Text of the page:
Monday, September 23, 2013

When You Lose Your Writing Gift

If you have, or have ever had, writer's block, you may not want to read this, because it may seem hopeless. I promise you it's not. It's really not. It may seem that way, though, and because of my own imperfections in conveying the ideas inside me, I may not be able to convey the truth of how I feel, and why it's okay. But I will try.


And now... the truth.

The words have long stopped flowing.

The characters in my head are still and grey.

Their voices are silent.

The magic is gone.

It's been gone, for a long time, years, and I did not know it, or did not want to know it. But the fact is that it is simply not there any more. 

And it's okay, somehow.

Believe me, I fought it and fought it, didn't want it to be real. I've grieved over the loss of my storytelling, the way someone might grieve over the loss of a hand, or the loss of their sight, or maybe both. Storytelling used to be the way that I made things make sense that didn't make sense, made a world right that was wrong all over. It used to be how I freed myself. It used to bring me comfort, to know that I could go to that place and be there and things would be All Right.

I've tried to force it. I've tried to work through it. I've tried books: books on writing, and my favorite novels. I've tried to philosophize and reason my way through it. I've prayed for it. I've begged my hands to write the words and my mind to make them again. I've tried denial and anger and bargaining and depression and even resignation. Like I said - grief. That is the overwhelming feeling that has been mine since the loss of my gift.

Because of grief I have tried many things. But none of those things have worked for me, and I am beginning to accept that, at least for now, and possibly for a long time to come, I do not have the magic inside of me any more. It is the only thing missing. I have the skills, I have the drive, I have the talent, I have the ideas. Just not the magic, and that is the one thing that I cannot do without and still write. There is nothing stopping me but the stillness in my heart, and that is the only thing that could stop me.

And somehow, it's okay. I don't know how. Being a novelist is all I have ever wanted to be. But I can't right now, and it has to be okay.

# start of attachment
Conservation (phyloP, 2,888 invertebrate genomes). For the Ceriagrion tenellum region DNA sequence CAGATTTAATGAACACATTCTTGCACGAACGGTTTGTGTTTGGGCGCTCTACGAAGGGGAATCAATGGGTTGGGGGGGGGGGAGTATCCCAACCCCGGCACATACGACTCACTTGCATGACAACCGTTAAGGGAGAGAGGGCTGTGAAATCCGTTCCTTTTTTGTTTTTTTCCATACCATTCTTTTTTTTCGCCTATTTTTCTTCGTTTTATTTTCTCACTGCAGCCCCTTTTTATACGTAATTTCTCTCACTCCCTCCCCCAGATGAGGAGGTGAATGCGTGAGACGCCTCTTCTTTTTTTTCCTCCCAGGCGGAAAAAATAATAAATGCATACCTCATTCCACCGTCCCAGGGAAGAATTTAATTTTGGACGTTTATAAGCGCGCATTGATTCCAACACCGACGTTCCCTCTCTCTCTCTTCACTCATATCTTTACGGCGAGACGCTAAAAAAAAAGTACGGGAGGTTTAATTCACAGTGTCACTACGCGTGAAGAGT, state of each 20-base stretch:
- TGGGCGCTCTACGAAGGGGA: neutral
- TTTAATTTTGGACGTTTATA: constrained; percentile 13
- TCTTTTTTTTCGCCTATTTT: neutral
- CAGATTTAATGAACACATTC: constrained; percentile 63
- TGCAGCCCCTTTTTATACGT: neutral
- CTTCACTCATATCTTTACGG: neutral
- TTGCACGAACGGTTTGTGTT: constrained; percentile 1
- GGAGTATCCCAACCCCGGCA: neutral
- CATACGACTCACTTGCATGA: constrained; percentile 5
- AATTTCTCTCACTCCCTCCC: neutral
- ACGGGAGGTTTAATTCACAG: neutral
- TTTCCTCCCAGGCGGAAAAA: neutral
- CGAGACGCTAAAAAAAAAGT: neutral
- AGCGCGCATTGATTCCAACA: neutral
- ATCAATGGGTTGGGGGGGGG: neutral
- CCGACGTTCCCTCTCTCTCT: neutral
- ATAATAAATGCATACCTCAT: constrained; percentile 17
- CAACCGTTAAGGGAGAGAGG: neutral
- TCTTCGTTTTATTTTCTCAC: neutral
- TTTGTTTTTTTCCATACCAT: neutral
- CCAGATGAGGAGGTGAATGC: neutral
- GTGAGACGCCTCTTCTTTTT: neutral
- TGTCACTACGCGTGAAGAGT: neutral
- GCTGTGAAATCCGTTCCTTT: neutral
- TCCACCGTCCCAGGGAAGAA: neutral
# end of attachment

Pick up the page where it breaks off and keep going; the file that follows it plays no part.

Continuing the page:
I don't know if anyone who will read this has been through this. Maybe you have, or maybe you are going through some part of it right now. Maybe you are afraid that you will never write again, or maybe you are afraid that you will never write well again. Maybe you are afraid that you only had the one book in you that was worth writing. Maybe you have had to set aside your writing for other things.

I wish I had answers for you, for then I would have answers for myself. But the only answer that I really have is that it's okay. Maybe another writer will have answers for you. Check the comments. There could be something there.

This dream of mine can rest. I will keep it, even if it is just a keepsake, a souvenir, it will still be mine, and perhaps someday I can take it up again. Maybe as soon as tomorrow, or maybe as far away as twenty years. Who knows? :) It will be all right, either way. There is more to me than being a writer. There is more to me than what I used to be able to do.

Thanks to everybody. :) And this is not the end of the blog, either. Just... a change.

3 comments:

  1. Your gift is not gone, Joseph. I know you don't know me all that well, but this sounds so familiar. Every writer goes through this phase, I think. And, um, sorry to say, it happens on a regular basis to all of us. It happens to me every time I don't put enough hours in. Or if I start telling myself I can't write. Or try to edit too much instead of letting my subconscious play freely.

    Take a break, if you need. Do something refreshing. And then tell yourself YOU ARE A WRITER and start writing nonsense, if that's all that comes out for awhile. You have a gift--a wonderful one, a beautiful, poetic way of putting words together--so write nonsense in your own way and it will turn into something more than nonsense if you put Butt in Chair for as many hours as your brain needs. This is the pain of writing. But you love it, or you wouldn't be so sad about this, and you're too talented to quit.

    As Martine Leavitt says, when the Universe gives you a gift, you have a responsibility to use it. Of course you're right there is more to you than being a writer. But you are a writer, too, and that's a good thing. If being a novelist is all you've ever wanted to do, then you SHOULD be a novelist. Just know that it normally takes about ten years of struggle and pain before the average writer produces anything worth publishing, so a day job's a good idea, meanwhile. But after work, sit down and let your subconscious brain play.

    You can do it. Feel free to email me or something if you want to talk this through more.

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    Replies
    1. You know what? You're right.

      :) I don't have an email address for you. So I'll just say it here. You're right. And I'm ready to try again.

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  2. Yay! And my email is ejjube at gmail dot com.

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